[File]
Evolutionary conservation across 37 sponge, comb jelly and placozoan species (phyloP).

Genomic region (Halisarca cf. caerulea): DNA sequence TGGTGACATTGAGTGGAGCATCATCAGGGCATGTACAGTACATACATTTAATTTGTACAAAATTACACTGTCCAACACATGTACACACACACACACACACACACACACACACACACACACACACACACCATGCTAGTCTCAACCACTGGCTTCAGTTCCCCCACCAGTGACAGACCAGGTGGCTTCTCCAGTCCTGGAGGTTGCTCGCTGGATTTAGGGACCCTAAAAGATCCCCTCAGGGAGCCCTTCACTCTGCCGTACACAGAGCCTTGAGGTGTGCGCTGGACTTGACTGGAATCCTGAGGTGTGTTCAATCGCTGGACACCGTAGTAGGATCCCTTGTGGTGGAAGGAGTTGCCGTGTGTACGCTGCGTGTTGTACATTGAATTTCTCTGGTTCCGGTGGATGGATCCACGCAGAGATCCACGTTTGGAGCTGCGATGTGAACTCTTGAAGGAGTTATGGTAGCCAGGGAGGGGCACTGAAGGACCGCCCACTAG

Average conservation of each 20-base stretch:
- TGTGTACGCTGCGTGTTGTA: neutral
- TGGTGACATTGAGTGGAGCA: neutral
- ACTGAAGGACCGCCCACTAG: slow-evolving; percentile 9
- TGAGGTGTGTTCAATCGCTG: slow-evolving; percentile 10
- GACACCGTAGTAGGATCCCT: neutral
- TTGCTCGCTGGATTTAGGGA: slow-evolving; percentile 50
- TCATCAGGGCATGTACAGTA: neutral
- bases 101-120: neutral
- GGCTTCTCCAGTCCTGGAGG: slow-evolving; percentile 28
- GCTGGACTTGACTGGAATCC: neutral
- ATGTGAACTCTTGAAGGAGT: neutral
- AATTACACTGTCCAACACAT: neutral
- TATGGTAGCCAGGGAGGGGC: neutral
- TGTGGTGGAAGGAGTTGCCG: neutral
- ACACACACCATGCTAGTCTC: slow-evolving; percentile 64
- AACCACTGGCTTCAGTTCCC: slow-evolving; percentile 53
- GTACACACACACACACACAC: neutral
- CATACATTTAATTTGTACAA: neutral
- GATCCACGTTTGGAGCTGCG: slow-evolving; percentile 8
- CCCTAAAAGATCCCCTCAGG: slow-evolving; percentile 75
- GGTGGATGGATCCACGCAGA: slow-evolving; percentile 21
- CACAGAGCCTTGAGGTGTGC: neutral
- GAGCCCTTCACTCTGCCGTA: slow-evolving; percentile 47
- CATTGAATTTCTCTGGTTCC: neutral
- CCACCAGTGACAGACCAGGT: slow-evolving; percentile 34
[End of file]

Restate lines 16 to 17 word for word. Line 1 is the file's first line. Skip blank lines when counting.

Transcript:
- TATGGTAGCCAGGGAGGGGC: neutral
- TGTGGTGGAAGGAGTTGCCG: neutral